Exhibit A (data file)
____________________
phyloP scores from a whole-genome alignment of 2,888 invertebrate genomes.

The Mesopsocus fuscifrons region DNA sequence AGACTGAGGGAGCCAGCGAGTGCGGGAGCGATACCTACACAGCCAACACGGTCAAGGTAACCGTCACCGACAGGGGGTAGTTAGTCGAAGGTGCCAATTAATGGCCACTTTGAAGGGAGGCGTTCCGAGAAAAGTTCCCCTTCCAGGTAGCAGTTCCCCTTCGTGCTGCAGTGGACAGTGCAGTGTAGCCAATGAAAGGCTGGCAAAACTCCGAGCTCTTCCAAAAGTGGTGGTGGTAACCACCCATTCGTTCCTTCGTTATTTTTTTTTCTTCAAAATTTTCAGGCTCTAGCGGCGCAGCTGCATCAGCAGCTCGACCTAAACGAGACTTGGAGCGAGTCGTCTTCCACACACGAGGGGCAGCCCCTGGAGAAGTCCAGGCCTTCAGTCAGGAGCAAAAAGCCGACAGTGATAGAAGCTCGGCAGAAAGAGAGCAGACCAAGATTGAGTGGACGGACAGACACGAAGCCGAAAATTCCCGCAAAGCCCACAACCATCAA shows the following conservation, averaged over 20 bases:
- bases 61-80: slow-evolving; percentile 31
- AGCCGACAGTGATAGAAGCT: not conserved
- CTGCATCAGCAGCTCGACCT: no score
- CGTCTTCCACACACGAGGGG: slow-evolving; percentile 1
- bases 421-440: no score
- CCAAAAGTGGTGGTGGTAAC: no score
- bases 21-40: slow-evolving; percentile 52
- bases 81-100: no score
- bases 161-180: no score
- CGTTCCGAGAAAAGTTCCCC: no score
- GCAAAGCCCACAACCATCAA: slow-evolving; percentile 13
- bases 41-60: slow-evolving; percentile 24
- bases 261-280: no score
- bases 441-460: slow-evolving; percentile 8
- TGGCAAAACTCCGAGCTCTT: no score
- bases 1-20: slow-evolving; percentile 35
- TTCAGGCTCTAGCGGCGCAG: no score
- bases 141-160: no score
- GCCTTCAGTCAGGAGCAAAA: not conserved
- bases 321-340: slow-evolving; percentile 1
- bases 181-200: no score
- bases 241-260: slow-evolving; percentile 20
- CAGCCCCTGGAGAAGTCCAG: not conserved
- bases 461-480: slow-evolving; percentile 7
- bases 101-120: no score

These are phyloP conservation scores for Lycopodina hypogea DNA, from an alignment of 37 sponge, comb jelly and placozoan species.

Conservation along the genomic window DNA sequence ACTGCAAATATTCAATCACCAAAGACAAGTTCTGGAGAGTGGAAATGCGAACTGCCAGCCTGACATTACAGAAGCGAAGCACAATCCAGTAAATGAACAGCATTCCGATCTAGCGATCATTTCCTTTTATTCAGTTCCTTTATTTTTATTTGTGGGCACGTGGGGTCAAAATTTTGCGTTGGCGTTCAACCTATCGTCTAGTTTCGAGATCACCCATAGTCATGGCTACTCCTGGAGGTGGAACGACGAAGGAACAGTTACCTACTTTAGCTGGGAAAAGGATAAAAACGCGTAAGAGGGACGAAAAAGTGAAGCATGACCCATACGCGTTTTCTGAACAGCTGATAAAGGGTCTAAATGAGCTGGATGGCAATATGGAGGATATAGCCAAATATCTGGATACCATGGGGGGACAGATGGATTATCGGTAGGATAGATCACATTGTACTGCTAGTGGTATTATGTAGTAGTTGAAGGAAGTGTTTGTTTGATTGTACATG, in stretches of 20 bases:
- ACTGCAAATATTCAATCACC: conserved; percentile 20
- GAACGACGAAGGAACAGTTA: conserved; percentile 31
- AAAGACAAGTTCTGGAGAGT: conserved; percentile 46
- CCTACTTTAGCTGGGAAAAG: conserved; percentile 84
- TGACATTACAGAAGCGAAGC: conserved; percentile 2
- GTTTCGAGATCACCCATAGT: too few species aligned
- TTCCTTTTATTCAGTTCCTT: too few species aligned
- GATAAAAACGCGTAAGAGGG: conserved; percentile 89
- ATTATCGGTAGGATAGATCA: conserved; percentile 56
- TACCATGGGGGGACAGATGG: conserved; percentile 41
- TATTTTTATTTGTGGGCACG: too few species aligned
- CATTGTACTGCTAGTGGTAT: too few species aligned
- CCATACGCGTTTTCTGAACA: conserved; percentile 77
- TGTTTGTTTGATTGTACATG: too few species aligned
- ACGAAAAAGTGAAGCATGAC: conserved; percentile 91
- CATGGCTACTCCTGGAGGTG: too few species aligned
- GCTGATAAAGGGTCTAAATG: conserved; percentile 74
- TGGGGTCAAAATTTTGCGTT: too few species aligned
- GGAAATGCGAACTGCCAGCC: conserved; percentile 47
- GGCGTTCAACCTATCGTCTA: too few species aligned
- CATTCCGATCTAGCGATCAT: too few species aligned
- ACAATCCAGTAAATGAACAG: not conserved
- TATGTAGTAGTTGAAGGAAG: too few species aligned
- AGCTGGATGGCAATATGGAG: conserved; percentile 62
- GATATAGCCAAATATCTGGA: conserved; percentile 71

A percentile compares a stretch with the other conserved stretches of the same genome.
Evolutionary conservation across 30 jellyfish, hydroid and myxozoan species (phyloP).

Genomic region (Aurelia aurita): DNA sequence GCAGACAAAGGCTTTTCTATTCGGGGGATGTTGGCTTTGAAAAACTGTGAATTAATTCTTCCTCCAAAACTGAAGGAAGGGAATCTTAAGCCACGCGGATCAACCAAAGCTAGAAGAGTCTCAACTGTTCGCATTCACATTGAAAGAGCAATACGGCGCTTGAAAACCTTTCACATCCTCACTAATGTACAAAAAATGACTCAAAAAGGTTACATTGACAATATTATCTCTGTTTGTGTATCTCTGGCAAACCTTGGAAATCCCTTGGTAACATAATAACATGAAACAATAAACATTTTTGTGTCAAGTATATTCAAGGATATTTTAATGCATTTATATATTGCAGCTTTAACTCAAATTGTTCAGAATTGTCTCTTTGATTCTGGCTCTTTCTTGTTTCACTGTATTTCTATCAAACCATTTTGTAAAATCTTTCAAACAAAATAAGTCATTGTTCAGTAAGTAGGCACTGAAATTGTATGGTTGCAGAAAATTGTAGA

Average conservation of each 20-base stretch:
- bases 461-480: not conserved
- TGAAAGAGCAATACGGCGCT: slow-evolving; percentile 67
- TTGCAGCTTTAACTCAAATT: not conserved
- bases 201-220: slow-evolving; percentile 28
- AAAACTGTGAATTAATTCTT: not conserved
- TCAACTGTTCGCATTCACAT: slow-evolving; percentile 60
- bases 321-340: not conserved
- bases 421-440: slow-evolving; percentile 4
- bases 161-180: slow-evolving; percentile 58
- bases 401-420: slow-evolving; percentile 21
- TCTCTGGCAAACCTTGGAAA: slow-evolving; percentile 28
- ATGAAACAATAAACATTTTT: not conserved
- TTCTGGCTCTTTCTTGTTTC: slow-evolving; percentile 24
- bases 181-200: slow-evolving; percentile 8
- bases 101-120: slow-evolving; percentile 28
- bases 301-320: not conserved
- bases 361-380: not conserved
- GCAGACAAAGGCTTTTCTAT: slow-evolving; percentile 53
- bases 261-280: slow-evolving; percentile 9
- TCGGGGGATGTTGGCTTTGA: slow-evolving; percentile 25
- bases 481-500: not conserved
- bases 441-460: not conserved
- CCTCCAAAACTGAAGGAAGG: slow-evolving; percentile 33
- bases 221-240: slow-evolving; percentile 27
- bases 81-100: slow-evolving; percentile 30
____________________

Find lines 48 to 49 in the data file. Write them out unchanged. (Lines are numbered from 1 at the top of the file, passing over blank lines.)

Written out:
- GGAAATGCGAACTGCCAGCC: conserved; percentile 47
- GGCGTTCAACCTATCGTCTA: too few species aligned